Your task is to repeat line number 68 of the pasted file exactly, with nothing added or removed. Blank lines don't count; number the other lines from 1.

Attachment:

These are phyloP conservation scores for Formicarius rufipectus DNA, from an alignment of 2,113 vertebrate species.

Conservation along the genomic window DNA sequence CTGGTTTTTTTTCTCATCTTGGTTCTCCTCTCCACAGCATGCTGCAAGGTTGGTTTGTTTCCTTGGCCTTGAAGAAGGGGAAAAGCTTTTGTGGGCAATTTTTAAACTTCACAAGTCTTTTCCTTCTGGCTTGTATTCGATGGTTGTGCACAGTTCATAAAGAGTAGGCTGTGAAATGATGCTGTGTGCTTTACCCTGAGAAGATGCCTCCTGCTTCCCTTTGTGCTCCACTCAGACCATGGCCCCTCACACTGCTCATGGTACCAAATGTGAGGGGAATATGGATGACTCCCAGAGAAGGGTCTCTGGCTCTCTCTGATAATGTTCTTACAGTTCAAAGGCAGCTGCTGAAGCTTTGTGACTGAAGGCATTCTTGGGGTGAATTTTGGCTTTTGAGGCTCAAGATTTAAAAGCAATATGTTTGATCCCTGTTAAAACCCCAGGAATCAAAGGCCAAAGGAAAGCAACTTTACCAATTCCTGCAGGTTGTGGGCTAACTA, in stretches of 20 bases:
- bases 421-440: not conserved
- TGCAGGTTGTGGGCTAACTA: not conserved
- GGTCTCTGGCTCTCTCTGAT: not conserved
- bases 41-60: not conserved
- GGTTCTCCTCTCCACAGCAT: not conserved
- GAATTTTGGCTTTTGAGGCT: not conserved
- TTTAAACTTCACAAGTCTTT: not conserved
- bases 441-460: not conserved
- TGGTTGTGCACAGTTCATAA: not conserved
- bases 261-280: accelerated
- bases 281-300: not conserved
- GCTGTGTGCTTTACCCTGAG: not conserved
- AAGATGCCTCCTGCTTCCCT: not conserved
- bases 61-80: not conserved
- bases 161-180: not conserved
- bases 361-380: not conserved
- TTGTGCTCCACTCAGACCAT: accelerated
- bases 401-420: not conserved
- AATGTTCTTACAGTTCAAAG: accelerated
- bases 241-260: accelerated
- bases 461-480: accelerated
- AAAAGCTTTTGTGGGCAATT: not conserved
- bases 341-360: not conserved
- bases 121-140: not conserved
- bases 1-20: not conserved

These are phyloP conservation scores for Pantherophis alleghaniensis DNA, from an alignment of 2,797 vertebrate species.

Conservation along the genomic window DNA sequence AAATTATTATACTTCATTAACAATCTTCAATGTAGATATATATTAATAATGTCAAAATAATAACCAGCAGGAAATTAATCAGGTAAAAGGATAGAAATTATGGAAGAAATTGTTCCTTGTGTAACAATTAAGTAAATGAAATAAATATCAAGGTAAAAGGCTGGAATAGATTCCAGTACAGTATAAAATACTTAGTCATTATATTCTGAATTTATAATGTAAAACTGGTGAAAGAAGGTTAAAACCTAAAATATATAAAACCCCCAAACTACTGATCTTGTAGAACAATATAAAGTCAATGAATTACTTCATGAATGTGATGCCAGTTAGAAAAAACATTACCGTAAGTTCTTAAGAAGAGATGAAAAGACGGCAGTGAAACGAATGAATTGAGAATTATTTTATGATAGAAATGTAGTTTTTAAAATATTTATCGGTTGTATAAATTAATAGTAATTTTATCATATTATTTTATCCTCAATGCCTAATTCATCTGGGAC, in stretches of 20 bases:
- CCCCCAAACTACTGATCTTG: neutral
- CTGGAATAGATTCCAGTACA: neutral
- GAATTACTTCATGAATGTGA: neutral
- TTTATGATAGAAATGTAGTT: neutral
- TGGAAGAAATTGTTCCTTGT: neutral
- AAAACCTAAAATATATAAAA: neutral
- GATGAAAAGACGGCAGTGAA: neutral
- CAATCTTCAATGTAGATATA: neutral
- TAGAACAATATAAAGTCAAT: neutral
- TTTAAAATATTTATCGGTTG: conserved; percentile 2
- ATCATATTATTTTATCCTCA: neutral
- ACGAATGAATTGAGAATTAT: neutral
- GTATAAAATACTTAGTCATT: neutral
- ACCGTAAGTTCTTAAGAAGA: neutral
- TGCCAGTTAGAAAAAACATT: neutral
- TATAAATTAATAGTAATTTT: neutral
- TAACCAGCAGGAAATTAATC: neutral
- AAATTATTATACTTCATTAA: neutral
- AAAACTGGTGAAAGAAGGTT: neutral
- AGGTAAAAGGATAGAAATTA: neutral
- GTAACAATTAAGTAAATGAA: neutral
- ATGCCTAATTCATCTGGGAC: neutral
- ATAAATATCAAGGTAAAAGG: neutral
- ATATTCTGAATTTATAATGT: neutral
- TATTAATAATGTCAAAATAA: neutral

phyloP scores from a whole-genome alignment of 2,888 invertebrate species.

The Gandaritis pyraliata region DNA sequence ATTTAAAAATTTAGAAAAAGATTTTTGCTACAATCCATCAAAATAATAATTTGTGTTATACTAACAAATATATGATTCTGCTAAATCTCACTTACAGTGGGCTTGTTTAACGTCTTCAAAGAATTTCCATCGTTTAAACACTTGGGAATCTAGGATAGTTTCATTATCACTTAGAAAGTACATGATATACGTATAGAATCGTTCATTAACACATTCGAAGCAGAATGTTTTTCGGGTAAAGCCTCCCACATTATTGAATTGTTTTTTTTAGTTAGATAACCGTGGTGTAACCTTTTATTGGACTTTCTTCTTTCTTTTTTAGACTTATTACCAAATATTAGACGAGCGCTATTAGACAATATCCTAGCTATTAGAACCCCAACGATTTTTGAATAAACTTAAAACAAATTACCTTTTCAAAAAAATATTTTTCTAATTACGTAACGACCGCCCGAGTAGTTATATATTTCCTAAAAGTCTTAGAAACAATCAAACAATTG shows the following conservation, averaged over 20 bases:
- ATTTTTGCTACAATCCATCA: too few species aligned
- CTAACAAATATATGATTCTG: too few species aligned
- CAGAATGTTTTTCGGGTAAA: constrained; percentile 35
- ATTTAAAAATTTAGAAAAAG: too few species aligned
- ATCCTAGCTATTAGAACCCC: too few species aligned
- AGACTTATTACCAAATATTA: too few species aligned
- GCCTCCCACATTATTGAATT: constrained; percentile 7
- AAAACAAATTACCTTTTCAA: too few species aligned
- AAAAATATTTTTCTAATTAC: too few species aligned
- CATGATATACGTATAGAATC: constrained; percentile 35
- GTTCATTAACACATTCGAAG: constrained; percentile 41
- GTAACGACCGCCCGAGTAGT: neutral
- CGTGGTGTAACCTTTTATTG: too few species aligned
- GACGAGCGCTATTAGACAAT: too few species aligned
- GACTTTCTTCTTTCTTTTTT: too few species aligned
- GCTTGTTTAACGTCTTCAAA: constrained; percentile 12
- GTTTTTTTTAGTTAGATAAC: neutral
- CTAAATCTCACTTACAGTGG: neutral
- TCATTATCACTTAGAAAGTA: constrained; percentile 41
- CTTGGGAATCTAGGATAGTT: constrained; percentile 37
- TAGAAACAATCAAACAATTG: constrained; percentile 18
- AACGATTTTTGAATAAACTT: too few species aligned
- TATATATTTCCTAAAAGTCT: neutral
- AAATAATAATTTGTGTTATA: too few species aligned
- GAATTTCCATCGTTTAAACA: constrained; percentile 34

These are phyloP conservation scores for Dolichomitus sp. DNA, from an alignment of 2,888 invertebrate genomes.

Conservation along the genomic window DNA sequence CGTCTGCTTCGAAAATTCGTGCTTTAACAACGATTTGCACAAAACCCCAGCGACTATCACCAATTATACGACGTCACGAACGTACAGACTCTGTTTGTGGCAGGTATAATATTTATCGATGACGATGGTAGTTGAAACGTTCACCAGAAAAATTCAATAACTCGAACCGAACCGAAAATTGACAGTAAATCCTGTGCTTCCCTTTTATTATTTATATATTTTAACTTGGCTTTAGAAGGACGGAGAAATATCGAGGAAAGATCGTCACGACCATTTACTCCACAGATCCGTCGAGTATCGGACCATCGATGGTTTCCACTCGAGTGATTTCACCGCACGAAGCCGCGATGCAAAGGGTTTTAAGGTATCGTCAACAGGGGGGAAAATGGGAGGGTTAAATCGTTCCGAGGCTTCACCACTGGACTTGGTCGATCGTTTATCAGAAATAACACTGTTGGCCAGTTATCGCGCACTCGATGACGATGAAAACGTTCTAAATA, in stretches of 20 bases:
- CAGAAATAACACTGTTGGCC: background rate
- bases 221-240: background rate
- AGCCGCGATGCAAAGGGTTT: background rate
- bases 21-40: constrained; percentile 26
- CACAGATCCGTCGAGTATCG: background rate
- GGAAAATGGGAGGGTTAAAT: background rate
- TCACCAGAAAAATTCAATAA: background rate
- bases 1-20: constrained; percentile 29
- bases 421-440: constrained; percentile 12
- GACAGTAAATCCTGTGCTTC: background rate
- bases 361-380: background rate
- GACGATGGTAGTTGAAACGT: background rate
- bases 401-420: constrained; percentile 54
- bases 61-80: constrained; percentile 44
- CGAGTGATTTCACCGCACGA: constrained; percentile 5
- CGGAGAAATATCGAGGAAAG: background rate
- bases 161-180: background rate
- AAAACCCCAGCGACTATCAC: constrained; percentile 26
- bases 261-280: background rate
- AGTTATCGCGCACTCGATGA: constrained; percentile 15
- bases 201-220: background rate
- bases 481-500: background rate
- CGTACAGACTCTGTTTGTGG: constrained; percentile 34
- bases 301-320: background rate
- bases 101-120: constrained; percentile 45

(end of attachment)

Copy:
- GTAACGACCGCCCGAGTAGT: neutral